Former National Lefty Wilkie, a Canadian, was definitely the MVP of the playoffs for the White Sox. The Sox got him in the Lemon trade back in 1945. He has bounced between the rotation and the bullpen in his Sox career, even starting in the pen this season. He was moved to the rotation on August 30 to replace the injured Elmer Singleton. He immediately caught fire and never cooled down. His performance forced the Blue Eyed Japanese, Vic Starffin, to the bullpen for the playoffs! Wilkie then went 3-0 in the playoffs, with a 1.13 ERA and 0.78 whip, including 2-0 in the World Series where he gave up only 1 run in 15 innings pitched. He earned the Win in the Title-winning game, with a save by the displaced Starffin for good measure. Pretty good for a one and a half star swingman.

Fellow starters Andy Lapihuska and Paul "Lefty" Minner were also spectacular in the postseason. In fact, Lapihuska did not allow an earned run in 3 playoff starts, and was the winner in the clinching game over Washington in the ALCS. Minner, pitching in only his 2nd major league season, had the honor of facing the other team's Ace in the Opening Games of both the ALCS and the World Series. That tough assignment led to a post-season record of 2-2, but his ERA was a meager 0.86 and he had a whip of 0.99! You cannot ask any more of 3 starting pitchers than what the White Sox got in the Playoffs! Just goes to show that in baseball, anything can happen if your players get hot at the right time. It was magical.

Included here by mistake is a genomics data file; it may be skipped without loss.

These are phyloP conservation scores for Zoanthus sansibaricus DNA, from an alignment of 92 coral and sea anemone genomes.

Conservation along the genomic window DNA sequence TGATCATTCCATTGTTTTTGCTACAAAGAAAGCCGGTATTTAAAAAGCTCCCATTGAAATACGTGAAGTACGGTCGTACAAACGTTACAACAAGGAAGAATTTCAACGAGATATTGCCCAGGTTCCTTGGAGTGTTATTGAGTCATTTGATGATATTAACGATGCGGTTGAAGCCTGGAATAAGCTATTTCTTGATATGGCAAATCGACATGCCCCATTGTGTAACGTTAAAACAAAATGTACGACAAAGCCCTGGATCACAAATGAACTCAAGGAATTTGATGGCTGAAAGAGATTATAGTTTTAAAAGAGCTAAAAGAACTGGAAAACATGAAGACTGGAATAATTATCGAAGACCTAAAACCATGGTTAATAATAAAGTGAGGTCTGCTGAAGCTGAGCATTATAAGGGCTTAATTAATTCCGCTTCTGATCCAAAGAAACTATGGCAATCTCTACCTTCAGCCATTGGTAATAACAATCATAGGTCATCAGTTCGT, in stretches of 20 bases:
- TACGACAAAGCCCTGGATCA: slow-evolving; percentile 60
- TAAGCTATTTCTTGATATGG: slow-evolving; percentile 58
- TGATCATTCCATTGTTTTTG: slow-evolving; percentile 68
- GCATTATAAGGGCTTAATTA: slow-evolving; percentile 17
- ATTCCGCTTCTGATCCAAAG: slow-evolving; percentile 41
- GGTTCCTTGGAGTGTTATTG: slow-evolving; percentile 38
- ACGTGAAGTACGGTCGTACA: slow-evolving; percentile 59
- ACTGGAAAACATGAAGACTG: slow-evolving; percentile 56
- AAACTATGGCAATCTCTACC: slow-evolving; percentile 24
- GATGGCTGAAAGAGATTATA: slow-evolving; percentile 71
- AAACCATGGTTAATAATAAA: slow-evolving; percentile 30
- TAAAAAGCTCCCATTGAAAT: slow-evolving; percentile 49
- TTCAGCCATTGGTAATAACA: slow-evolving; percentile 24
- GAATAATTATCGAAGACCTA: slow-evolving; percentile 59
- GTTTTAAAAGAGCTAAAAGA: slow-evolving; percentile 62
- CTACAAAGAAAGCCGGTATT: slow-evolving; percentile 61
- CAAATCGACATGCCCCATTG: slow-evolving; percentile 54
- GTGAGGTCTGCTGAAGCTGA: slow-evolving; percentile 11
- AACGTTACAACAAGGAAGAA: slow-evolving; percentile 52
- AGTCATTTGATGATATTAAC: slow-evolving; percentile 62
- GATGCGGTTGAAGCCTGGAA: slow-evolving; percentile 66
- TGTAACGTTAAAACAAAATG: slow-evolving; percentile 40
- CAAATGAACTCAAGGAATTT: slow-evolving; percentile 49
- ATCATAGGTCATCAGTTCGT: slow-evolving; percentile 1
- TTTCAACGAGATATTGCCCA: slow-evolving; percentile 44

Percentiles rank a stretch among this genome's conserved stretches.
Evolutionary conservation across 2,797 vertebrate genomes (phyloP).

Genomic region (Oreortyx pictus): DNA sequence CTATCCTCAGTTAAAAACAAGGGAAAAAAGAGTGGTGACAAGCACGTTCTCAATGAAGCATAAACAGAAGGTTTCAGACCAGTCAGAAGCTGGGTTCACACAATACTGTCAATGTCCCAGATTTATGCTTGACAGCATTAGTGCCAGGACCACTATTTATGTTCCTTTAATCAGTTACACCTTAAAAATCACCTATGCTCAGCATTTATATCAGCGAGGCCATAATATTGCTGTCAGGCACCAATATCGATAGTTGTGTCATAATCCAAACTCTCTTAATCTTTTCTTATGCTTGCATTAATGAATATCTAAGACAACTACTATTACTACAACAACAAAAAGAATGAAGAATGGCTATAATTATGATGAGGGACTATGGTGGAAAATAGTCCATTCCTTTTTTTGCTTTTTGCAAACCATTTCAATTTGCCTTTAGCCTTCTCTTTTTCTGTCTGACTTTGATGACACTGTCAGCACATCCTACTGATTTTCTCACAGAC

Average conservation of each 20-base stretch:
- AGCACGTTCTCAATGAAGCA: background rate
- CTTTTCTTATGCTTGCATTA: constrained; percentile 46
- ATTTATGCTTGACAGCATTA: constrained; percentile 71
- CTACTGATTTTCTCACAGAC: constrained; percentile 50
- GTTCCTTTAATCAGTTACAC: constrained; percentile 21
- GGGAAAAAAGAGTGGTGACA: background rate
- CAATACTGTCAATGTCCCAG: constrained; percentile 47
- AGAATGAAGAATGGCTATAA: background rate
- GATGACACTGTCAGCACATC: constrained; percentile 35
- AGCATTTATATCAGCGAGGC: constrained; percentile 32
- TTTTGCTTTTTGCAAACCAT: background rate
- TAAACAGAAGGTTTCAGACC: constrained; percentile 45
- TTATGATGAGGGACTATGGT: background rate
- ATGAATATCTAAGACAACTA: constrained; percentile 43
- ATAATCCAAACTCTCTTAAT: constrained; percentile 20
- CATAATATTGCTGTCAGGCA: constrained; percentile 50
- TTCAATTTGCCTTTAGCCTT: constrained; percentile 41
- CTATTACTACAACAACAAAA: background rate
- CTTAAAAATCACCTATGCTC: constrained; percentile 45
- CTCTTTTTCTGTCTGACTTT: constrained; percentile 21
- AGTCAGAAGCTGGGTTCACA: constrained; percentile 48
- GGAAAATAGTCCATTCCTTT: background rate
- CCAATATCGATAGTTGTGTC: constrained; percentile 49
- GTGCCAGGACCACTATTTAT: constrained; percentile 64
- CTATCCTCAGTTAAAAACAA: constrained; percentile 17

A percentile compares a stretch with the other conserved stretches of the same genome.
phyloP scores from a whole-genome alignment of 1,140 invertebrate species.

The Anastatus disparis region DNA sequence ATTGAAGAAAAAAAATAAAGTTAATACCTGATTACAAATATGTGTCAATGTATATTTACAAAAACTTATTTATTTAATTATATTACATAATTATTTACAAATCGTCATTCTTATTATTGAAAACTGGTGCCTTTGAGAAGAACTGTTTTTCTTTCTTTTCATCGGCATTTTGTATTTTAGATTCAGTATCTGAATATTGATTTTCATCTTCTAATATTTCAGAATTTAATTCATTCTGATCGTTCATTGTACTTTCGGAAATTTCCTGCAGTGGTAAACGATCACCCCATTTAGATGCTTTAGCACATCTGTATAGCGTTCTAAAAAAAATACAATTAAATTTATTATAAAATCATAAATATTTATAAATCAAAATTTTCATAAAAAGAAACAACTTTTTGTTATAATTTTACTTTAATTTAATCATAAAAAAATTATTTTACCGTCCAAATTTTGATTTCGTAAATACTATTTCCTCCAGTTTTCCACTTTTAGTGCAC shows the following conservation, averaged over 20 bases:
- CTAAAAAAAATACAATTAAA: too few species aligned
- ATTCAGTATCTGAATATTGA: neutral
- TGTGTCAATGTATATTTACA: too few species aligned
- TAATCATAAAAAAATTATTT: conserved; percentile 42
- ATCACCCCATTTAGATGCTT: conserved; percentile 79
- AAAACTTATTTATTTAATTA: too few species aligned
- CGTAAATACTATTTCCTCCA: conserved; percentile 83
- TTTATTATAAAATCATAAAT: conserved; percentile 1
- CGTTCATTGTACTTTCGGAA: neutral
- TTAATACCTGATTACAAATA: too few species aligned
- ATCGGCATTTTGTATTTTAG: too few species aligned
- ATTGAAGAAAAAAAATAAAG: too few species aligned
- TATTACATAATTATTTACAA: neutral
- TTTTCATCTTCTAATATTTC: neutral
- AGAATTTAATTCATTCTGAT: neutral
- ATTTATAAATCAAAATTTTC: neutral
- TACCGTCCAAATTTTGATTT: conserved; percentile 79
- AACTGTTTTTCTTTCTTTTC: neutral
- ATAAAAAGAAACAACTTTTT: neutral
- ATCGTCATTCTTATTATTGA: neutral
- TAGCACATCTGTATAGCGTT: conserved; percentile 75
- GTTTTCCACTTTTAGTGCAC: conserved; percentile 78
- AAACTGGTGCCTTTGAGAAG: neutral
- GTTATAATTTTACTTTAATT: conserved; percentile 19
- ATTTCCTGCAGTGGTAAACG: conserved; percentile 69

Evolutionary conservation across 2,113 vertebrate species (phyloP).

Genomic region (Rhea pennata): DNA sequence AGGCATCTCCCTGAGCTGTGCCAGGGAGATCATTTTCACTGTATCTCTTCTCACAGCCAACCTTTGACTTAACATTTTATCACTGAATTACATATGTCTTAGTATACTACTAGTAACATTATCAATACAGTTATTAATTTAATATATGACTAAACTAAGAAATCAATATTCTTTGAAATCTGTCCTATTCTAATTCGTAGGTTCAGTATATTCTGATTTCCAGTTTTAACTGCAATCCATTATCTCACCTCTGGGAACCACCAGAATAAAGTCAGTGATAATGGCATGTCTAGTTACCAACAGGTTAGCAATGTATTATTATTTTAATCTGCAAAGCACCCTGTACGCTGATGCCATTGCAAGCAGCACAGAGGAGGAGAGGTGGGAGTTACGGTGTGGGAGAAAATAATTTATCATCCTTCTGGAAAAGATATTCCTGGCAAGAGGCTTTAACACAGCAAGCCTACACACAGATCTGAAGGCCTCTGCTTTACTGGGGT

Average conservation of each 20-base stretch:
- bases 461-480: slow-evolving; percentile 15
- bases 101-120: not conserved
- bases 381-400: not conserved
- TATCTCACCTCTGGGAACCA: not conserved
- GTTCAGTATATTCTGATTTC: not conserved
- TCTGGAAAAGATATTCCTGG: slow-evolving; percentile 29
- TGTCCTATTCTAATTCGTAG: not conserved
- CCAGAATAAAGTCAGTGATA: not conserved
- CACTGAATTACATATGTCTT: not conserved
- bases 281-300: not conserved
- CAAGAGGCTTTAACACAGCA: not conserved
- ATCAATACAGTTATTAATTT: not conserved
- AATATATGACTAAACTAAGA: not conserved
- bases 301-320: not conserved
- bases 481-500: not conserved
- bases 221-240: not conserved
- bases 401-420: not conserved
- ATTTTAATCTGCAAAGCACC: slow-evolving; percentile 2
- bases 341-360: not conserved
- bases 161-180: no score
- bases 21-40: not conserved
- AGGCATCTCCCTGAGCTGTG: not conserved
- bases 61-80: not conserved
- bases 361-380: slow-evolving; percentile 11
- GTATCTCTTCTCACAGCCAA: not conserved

One other player to mention is 32 year old 2B John Antonelli, who nearly claimed the World Series MVP for himself. Antonelli somehow managed to hit 2 HRs and knock in 5 runs in the World Series, with a total playoff batting average of .341 with a .943 OPS! Completely unexpected! He was signed in the preseason with the intention of being a backup infielder, but ended up manning 2B for most of the season as the starter despite his offensive woes. He found himself an important role player on the team which decided not to re-sign long-time 2B Stan Sperry after 1946 (who ended his season on the Cubs' World Series roster, oddly enough). He is a lifetime .197 hitter in 3 regular seasons, with only 8 HRs to his name. Again, it was magical.

So the off-season begins, with another World Series Title for the Great City of Chicago, but this time its home is on the South Side for the next year! There will be changes to the team, including a hard good-bye to a loyal long-time friend in Ray Brown, but standing still gets you passed by in today's game. I just want to say I LOVE this League, and I cannot be happier than I am at this moment. And its good to finally beat Mike!